Markets Come to Grips With the Fed on Interest Rates

Markets – With the latest jobs report, cracks started appearing in investor optimism, and Tuesday’s stubbornly high inflation data shook traders again. Now longer-dated wagers are finally beginning to mirror the central bank’s latest forecast.

Expected federal-funds rate

According to FactSet, derivatives markets now show the federal funds rate peaking near 5.25% in August. Hopes that the Fed would cut rates several times this year faded: The benchmark rate is forecast to end the year above 5.1%.

Wednesday’s retail-sales print—showing the hottest consumer-spending increase in nearly two years—solidified traders’ positioning.

​​Wall Street’s base case at the start of February, via fed-funds futures contracts, was for the Fed to raise rates somewhere between 4.75% and 5% around midyear before cutting them by 0.50 percentage points in the latter half of 2023.

“The market got very much ahead of itself,” said Joseph Lewis, managing director and head of corporate hedging and FX solutions at Jefferies.

Companies have struggled to manage the market’s shifting expectations for where the Fed will take rates, even as corporate hedging activity is now higher than at any time in the past decade, according to Wall Street Journal Print Edition App

Higher rates pummeled stocks last year, particularly shares of tech and growth companies, by reducing the amount investors were willing to pay for earnings expected far in the future. As Wall Street grew convinced that inflation was falling and that the Fed would pivot to cutting rates, investors piled back into speculative assets that had soared when the Fed had an ultra-accommodative stance.

Stocks popped to start 2023, led by tech shares. Bond prices rebounded from their worst year on record as yields fell. Crypto made a resurgence, and traders rushed into bullish options to profit from the markets’ chaotic recovery.

The euphoria began to ebb earlier this month when January’s employment report showed the economy added jobs at a much faster clip than expected, and the unemployment rate fell to its lowest level since 1969.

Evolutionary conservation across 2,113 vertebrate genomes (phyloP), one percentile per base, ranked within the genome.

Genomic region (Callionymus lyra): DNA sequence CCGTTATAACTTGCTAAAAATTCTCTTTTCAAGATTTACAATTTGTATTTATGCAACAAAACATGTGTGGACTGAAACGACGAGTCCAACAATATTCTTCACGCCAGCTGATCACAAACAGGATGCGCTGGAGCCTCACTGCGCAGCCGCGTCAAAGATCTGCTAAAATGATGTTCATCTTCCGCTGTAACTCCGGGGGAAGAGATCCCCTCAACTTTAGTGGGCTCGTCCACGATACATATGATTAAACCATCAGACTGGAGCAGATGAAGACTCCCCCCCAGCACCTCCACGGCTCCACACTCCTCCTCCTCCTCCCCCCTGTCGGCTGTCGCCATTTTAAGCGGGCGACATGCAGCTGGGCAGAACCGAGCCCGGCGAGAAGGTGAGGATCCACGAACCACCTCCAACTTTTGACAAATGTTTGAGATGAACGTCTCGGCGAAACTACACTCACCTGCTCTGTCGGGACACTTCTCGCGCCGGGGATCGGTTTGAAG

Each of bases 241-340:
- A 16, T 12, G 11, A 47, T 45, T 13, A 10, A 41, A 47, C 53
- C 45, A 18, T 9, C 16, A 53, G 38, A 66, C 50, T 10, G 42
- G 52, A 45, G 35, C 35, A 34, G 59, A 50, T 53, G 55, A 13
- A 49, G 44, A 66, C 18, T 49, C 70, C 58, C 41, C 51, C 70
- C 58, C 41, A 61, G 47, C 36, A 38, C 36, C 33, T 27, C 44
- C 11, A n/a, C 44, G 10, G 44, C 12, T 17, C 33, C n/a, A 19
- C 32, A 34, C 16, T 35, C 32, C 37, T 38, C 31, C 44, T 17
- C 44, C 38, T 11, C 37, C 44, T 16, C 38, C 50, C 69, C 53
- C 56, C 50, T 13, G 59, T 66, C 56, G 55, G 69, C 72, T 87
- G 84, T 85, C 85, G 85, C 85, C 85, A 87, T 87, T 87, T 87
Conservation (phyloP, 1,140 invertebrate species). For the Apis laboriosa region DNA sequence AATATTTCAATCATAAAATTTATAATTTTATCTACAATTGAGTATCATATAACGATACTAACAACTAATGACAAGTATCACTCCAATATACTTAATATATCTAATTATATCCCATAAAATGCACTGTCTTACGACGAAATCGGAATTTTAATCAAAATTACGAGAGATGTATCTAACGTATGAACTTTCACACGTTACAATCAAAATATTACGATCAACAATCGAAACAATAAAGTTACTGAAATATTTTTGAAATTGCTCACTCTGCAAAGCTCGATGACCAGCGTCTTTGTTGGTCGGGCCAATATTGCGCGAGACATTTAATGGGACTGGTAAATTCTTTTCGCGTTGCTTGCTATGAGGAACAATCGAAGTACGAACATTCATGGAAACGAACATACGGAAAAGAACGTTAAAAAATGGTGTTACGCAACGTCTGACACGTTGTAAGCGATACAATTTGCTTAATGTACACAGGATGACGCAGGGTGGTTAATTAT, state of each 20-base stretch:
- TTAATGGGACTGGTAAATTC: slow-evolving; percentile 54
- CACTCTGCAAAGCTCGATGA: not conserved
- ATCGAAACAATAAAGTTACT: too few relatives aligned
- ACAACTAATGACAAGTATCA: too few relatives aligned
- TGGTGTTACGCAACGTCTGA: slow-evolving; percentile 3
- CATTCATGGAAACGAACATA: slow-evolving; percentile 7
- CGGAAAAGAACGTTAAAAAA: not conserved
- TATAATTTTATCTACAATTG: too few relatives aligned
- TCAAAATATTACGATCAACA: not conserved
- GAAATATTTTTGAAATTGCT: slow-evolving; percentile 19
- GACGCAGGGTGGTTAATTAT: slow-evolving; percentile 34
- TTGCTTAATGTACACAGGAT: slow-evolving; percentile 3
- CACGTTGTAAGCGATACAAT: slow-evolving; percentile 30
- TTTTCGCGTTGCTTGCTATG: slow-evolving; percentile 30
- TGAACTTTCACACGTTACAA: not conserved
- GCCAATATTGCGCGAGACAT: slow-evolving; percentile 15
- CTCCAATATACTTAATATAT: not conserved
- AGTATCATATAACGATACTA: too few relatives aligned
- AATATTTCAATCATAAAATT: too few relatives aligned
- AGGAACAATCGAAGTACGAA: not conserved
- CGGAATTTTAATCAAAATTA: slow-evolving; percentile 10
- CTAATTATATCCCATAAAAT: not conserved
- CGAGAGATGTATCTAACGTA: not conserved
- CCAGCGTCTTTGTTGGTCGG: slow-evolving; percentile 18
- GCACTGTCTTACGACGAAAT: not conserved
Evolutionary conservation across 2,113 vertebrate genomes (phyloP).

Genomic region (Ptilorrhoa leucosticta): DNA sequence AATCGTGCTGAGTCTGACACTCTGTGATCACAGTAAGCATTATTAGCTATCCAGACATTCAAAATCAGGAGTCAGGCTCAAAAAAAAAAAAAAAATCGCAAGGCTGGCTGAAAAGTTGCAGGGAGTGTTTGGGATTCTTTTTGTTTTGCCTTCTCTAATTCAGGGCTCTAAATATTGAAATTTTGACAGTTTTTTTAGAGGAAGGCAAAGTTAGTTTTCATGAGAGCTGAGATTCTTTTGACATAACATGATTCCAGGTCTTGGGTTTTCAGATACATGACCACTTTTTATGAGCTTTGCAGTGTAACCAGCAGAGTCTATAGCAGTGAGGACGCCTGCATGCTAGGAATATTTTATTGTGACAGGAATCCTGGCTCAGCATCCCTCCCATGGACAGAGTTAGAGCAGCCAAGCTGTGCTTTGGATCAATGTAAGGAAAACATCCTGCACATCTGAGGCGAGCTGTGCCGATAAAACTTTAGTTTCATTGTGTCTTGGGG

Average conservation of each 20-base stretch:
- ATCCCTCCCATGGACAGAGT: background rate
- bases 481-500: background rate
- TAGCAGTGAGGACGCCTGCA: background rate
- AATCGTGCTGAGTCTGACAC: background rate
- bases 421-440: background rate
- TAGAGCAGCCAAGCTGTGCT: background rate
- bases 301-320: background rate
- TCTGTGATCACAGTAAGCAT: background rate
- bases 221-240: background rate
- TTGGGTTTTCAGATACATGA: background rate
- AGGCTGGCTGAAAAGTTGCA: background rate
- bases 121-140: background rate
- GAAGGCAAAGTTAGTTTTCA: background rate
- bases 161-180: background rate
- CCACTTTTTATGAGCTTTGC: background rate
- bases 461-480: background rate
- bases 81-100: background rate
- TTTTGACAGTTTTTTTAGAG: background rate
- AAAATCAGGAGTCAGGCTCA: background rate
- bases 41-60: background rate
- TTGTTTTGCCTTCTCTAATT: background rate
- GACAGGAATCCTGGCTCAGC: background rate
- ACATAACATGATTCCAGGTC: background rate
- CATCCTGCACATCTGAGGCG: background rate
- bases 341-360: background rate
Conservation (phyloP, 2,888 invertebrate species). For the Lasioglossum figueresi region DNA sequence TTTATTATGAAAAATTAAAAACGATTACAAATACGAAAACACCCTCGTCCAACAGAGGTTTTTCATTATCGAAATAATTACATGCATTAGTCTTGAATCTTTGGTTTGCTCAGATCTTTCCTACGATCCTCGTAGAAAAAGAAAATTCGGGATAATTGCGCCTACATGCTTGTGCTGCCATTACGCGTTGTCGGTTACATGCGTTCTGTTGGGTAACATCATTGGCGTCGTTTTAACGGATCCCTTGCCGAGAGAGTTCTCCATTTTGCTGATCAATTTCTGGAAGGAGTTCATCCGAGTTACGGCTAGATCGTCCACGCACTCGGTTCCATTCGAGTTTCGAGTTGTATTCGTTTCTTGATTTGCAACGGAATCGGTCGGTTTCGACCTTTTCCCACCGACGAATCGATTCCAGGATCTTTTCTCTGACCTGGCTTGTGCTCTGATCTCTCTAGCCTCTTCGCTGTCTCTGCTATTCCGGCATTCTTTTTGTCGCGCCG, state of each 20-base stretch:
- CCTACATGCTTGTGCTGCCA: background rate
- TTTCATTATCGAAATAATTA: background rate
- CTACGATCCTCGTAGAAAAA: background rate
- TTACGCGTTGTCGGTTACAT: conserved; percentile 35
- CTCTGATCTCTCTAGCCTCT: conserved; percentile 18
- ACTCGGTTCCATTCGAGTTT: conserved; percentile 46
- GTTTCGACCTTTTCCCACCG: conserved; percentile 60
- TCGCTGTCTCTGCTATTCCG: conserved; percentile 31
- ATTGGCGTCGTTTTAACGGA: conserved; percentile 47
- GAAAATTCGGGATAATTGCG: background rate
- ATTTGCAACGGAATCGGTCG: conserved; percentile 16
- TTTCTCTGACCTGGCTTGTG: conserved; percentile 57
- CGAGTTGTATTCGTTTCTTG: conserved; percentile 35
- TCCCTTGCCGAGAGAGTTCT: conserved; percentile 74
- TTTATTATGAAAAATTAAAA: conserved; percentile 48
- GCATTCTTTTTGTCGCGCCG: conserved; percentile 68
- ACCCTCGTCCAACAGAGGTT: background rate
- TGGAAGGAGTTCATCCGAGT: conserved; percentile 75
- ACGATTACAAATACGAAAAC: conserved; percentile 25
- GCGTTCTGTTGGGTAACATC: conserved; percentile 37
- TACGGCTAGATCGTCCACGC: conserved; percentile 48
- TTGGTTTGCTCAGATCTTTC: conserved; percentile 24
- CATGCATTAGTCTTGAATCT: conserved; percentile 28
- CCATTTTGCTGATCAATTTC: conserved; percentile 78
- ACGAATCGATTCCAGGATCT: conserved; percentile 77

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“The change in sentiment on rates has been remarkable,” said Doug Fincher, a portfolio manager at Ionic Capital Management. “As aggressive as people were about lower future rates in mid-January, the reversal has been equally as pronounced.”

Mr. Fincher said the dovish expectations were confounding. He said his hedge fund looked to capitalize by wagering against two predominant trades: Ionic Capital bet that rates would peak higher than the market expected and that cuts would be less swift.

Bond Yields

The back-and-forth over the rate picture is likely far from over. Even after U.S. stocks’ worst performance in more than a decade in 2022, many analysts and portfolio managers warn that markets remain vulnerable, partly because valuations are still elevated in many areas. Some investors say one source of risk is that the 2023 rally has been led in considerable measure by speculative assets that are subject to large swings given any perceived change in the economic, political, or market outlook.

According to futures contracts, the most likely scenario at the next pair of Fed meetings is for two additional quarter-point increases. As for the June meeting, traders are divided between a pause in rate increases and another quarter-point raise.

Short-term bond yields climbed this week. The two-year Treasury yield rose to 4.625% on Wednesday, its highest since November. The work on the six-month bill broke above 5%, its loftiest since 2007.

The Fed weighs interest rates against unemployment and inflation—trying to tighten conditions to maintain stable prices, but not enough to cause swelling job losses. Despite roughly a year of rate increases, the labor market has proved surprisingly resilient, which investors believe gives the Fed more room to raise rates.

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Traders said that why the Fed will eventually shift to ​cutting ​rates ​has been a source of uncertainty.

The Fed might be able to reverse course because inflation is falling toward its target​. Conversely, a rapid market or economic deterioration could lead officials to cut rates.

Growth worries remain inconspicuous in the corporate bond market, where credit investors are particularly attentive to companies’ ability to make future debt payments. The extra yield over U.S. Treasurys that investors demand to hold corporate bonds—both high-yield and investment-grade—recently dropped to their lowest levels since April.

Accordingly, the Federal Reserve Bank of New York’s corporate bond market distress index fell to a seven-month low in January. While the Fed’s tightening campaign has yet to fracture the economy noticeably, the health of companies’ balance sheets will remain a significant bellwether.